They found the solution in the Wyoming Digital Archives, a military-grade storage database for public records, the documents that reflect the work of Wyoming’s government. This includes both permanent records and other documents with long-term value, which were either “born digital” (not created on paper) or digitized.

To date, the Digital Archives boasts 100 licensed security levels, allowing customized access for a variety of users, from the Governor to staff in government offices across Wyoming at the state and local level. At a nominal cost, it provides agencies a way to preserve and manage their electronic records in much the same way the State Records Center and State Archives preserve and manage paper records.

Documents ingested (added) to the Digital Archives are available to the agency’s staff using a web interface with keyword searchability, drastically decreasing the time needed to access older records. Access restrictions can be set by agencies to protect confidential documents and information as needed and to document changes made to the files. The system also includes a page where anyone can search for publicly accessible documents.

“It took us over four years to add the first half million documents, but only two years to make it a million. The Wyoming State Archives appreciates the opportunity to make public employees’ lives easier and put the information they need securely at their fingertips when they need it,” said Kathy Marquis, Wyoming State Archivist.

For more information, contact Kathy at or (307) 777-8691.

UW’s Herbarium Mounts 1 Millionth Specimen

Members of the UW Board of Trustees and others watch as Madison Dale, of Laramie, who volunteers at the Rocky Mountain Herbarium, glues and mounts the 1 millionth plant specimen, a Wyoming Indian paintbrush. The Rocky Mountain Herbarium is the largest facility of its kind between St. Louis and the West Coast, and it contains the largest collection of Wyoming and Rocky Mountain plants in the world. (UW Photo)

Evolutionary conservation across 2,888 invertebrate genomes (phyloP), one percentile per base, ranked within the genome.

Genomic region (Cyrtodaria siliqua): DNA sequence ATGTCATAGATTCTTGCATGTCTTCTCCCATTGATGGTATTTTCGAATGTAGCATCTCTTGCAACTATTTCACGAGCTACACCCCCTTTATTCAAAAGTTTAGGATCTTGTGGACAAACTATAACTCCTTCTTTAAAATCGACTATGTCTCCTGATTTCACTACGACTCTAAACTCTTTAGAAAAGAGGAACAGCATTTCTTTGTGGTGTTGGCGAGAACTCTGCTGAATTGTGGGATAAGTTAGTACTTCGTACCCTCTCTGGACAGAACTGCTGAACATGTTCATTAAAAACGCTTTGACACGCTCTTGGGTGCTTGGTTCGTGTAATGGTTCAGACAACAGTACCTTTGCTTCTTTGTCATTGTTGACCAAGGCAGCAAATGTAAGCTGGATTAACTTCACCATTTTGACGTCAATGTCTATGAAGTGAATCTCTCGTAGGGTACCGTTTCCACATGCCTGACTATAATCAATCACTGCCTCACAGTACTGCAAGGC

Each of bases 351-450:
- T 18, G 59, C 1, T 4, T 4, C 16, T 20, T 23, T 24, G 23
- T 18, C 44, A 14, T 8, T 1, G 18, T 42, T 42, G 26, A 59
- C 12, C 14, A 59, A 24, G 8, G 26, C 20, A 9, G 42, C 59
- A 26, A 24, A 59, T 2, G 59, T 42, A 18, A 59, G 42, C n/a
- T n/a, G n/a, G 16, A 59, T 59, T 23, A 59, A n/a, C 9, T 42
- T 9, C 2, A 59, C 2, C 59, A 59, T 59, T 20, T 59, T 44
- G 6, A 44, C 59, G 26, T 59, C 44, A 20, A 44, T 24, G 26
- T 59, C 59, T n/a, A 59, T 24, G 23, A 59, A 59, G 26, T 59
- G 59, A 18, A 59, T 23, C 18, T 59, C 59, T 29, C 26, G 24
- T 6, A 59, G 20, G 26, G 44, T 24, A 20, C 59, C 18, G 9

From UW News

The University of Wyoming’s Rocky Mountain Herbarium mounted its 1 millionth specimen on January 24. Members of the UW Board of Trustees were on hand in the Aven Nelson Building to witness the historic event.

“The addition of a millionth specimen to a herbarium is a major accomplishment,” Director Greg Brown says. “The Rocky Mountain Herbarium is the most significant natural history collection in Wyoming and the dominant, most important herbarium in the entire Rocky Mountain region. It was important to have the Board of Trustees in attendance not only because of these facts, but to recognize the fact that this is an area of modern science where UW is a recognized leader and truly on the cutting edge of science.”

The specimen chosen to be 1 millionth was Castilleja linariifolia, which is Wyoming’s state flower and is commonly known as Indian paintbrush. This species can be found in many locations across the state.

Established in the fall semester of 1899, the Rocky Mountain Herbarium is the largest facility of its kind between St. Louis and the West Coast. It currently ranks 56th among the 3,324 herbaria in the world and 14th in the United States. It is the fifth largest herbarium at a public U.S. university.

The herbarium is rich in specimens throughout the United States, Canada and northern Europe, but it specifically boasts the largest collection of Wyoming and Rocky Mountain plants in the world to reflect the region’s biological diversity and evolutionary history.

The herbarium is working with several other partners to create a comprehensive digital archive of plant specimens native to the southern Rocky Mountain region as part of a $2.9 million award from the National Science Foundation in 2017. As the largest herbarium in the region, the Rocky Mountain Herbarium has contributed a significant number of specimens, while assisting smaller institutions in their digitizing and imaging efforts.

For more information on the herbarium and to see the progress of the digitization project, visit

In 2007, the Wyoming State Library published a story featuring the Rocky Mountain Herbarium in the Wyoming Library Roundup. Read it here.

New Space Planned for Rawlins Library

Reposted with permission from the Rawlins Daily Times
By Ellen Fike, Special to the Times

It was a little surprising when the staff of the Carbon County Library System branch in Rawlins found out that a big move was in their future.

After nearly 40 years of being housed on the second floor of the Carbon Building, the library will at some point move down to the ground floor of the administrative building. While it will technically be physically smaller, CCLS executive director Jacob Mickelsen believes this might be the best way to move the library forward.